On the Fourth Sunday of Lent the Church speaks to us of moving upwards, of a climb up a ladder. We all picture ourselves working towards greatness. We want to climb the ladder of success. We strive for excellence in school. We compete for sports trophies. We focus ourselves on reaching our career goal. Sometimes we don’t make the mark; we are close. Other times, we miss the mark entirely. We don’t give up; we get back on the ladder and keep trying. We are driven by our society to climb the ladder of success.
When we reach this “blissful” plateau, are we really happy? For the first few moments we are elated. Then reality sets in; where do we go from here? Do we continually crave more glory? It seems like a never ending climb projecting upward, always wanting more and never being satisfied.
This brings us to the Fourth Sunday of Lent, honoring St. John Climacus or St. John of the Ladder. This isn’t just any ladder; this is the Ladder of Divine Ascent, from earth to Heaven. St. John wrote a manual for monastics entitled The Ladder of Divine Ascent. Though this manual is primarily monastic, the image of the Ladder is relevant for us. In an era, when we strive to climb spiritually hollow ladders of success, the Ladder of St. John Climacus offers the ascent for spiritual success and perfection; Theosis. The Ladder of St. John Climacus is constructed of 30 rungs or steps, each of which represents one year in the life of Christ to the age of His baptism. Each step offers instruction and guidance for those who strive to follow the path of Christ, “Be perfect as your Heavenly father is perfect”, by which the Christian may reach the pinnacle of spiritual perfection, and receive the fullness of life in Christ.
In the monastery of St. Catherine on Mt. Sinai, there is an ancient Icon of the Heavenly ladder. The Icon depicts monks climbing a ladder to Heaven. Winged demons flutter about some of the monks and obstruct their progress. Some of the monks are dragged from the ladder and fall into Hell. Jesus is depicted in Heaven at the top of the ladder, and He welcomes St. John Climacus who is on the topmost rung. Yet, there is more to the Icon. Christ is not just at the top of the ladder, but his presence is also on the ladder to assist us on our climb up each step.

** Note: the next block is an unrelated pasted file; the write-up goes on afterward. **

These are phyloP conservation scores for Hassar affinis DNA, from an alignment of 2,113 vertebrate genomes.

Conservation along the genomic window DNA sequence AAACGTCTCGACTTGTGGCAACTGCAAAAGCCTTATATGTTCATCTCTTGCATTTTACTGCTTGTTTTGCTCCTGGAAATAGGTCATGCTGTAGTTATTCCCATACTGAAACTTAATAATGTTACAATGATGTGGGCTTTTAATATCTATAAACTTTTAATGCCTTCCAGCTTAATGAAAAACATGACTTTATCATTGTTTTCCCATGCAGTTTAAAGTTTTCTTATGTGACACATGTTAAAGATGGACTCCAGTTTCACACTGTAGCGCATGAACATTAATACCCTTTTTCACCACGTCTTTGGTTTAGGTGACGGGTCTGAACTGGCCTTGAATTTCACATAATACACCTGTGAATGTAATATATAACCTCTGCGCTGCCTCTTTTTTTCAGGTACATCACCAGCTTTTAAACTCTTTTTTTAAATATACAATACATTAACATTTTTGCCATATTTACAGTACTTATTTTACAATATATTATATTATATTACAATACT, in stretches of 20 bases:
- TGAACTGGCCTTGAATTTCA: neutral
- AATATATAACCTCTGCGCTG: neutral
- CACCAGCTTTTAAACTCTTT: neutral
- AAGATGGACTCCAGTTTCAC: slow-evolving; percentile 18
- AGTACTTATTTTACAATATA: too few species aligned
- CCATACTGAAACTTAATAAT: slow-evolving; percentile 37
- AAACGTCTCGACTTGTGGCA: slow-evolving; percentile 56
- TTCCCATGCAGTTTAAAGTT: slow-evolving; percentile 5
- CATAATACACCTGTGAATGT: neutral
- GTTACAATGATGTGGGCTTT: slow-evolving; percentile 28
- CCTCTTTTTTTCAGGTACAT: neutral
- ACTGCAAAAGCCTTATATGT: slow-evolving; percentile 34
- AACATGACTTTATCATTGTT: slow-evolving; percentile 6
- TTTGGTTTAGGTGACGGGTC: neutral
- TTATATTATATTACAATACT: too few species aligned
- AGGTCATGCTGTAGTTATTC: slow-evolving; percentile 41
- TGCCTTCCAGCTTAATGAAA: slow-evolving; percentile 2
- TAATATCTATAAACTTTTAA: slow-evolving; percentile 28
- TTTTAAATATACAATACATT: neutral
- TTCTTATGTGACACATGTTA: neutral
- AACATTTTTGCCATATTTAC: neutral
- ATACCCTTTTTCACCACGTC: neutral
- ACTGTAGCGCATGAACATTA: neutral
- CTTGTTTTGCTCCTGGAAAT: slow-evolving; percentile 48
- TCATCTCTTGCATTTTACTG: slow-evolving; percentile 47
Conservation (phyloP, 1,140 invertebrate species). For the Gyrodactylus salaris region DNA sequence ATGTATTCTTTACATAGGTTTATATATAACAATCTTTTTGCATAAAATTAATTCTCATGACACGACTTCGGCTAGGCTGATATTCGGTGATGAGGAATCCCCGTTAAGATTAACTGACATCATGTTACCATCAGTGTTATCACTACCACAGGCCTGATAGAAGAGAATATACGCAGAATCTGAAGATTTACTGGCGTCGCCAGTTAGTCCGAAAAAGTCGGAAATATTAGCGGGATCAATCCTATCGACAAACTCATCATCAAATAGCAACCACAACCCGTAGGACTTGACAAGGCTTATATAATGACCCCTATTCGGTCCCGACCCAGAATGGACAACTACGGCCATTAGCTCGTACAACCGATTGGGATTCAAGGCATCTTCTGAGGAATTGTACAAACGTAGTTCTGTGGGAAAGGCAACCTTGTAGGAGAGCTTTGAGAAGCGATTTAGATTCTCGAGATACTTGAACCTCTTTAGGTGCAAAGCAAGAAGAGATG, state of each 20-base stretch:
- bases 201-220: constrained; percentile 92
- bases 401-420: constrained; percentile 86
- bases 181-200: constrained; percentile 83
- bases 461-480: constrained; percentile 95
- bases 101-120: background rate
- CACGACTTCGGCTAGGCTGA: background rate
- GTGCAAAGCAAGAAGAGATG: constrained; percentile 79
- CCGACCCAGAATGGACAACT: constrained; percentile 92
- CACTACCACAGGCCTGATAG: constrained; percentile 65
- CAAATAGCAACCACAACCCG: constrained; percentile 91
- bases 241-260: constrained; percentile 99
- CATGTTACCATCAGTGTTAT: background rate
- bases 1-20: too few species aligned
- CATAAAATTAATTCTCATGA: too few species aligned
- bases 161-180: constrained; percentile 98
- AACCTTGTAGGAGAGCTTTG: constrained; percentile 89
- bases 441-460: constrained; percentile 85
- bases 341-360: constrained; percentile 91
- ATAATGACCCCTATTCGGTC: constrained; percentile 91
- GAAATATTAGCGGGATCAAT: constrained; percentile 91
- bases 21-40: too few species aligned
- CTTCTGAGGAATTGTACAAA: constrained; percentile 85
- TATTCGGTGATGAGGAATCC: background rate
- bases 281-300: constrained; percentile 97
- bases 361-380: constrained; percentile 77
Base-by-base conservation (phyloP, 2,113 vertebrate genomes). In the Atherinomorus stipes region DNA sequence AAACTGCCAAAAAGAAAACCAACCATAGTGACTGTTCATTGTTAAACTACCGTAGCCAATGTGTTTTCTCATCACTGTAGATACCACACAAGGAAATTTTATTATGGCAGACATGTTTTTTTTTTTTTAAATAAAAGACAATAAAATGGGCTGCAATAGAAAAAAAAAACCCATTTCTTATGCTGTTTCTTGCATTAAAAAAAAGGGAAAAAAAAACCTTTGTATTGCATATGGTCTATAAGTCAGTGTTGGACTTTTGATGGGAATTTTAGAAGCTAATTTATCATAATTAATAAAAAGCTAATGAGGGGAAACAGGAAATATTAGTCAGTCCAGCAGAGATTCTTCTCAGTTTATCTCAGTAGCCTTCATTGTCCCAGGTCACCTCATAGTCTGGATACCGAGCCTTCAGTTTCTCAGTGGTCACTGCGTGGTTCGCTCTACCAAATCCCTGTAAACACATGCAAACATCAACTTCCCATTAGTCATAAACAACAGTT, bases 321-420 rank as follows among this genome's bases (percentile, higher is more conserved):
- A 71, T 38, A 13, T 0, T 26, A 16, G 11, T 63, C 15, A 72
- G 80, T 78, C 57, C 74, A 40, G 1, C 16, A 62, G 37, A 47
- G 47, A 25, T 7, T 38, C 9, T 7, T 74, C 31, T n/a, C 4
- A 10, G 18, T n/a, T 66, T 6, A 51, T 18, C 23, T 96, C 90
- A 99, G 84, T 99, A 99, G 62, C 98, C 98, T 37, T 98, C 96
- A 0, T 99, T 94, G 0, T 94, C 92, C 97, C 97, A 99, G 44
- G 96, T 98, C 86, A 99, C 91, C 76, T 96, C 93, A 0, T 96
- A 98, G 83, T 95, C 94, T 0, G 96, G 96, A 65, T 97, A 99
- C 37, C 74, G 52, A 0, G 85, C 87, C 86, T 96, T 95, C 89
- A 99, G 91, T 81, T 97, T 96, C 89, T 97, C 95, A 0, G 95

St. John describes the rungs as thirty progressive steps on the ladder. The first seven steps describe the basis to climb the ladder and the basic virtues of obedience and penitence. Steps eight to twenty-three describe the main vices to be conquered for progress in the spiritual life. Some of these vices are malice, slander, talkativeness, falsehood, gluttony, avarice, insensitivity, jealousy and pride. St. John Climacus offers recommendations for this spiritual warfare and discusses its virtues: simplicity, humility, and discernment, in steps twenty-four to twenty-six. In steps twenty-seven to thirty, St. John describes the virtues for those who reach the top of the ladder and union with God, for example: prayer, faith, hope, and love.
The ladder symbolizes spiritual progress and growth. St. Gregory of Nyssa writes: “Having once put your foot on the ladder, which God is leaning against, go on climbing…every rung leads up to the beyond.” That is the purpose for the Church offering the ladder as an image of spiritual growth during Lent. According to St. John Climacus spirituality is not just perfectionism, but a process of upward progress and spiritual growth which leads to God and holiness
The image of the ladder is our 6th Puzzle piece. Step by step we are to ascend the Ladder on the rungs of faith, love, hope, prayer, humility, repentance, gentleness, kindness, and obedience, nurtured by worship and the Holy Eucharist. We who enjoy the challenges afforded by “climbing” the rungs of various earthly ladders; how many rungs can we climb spiritually? We can only grasp this puzzle piece by making the climb. The progress is step by step, as St. John advises, “You will be rejected if you have the effrontery to leap to the top of the Ladder of love.”
Let’s climb the Ladder of St. John Climacus and obtain the sixth puzzle piece. The advice of each rung provides spiritual enrichment at this point in our Lenten journey and is the preparation for our approach to Holy Week and The Resurrection.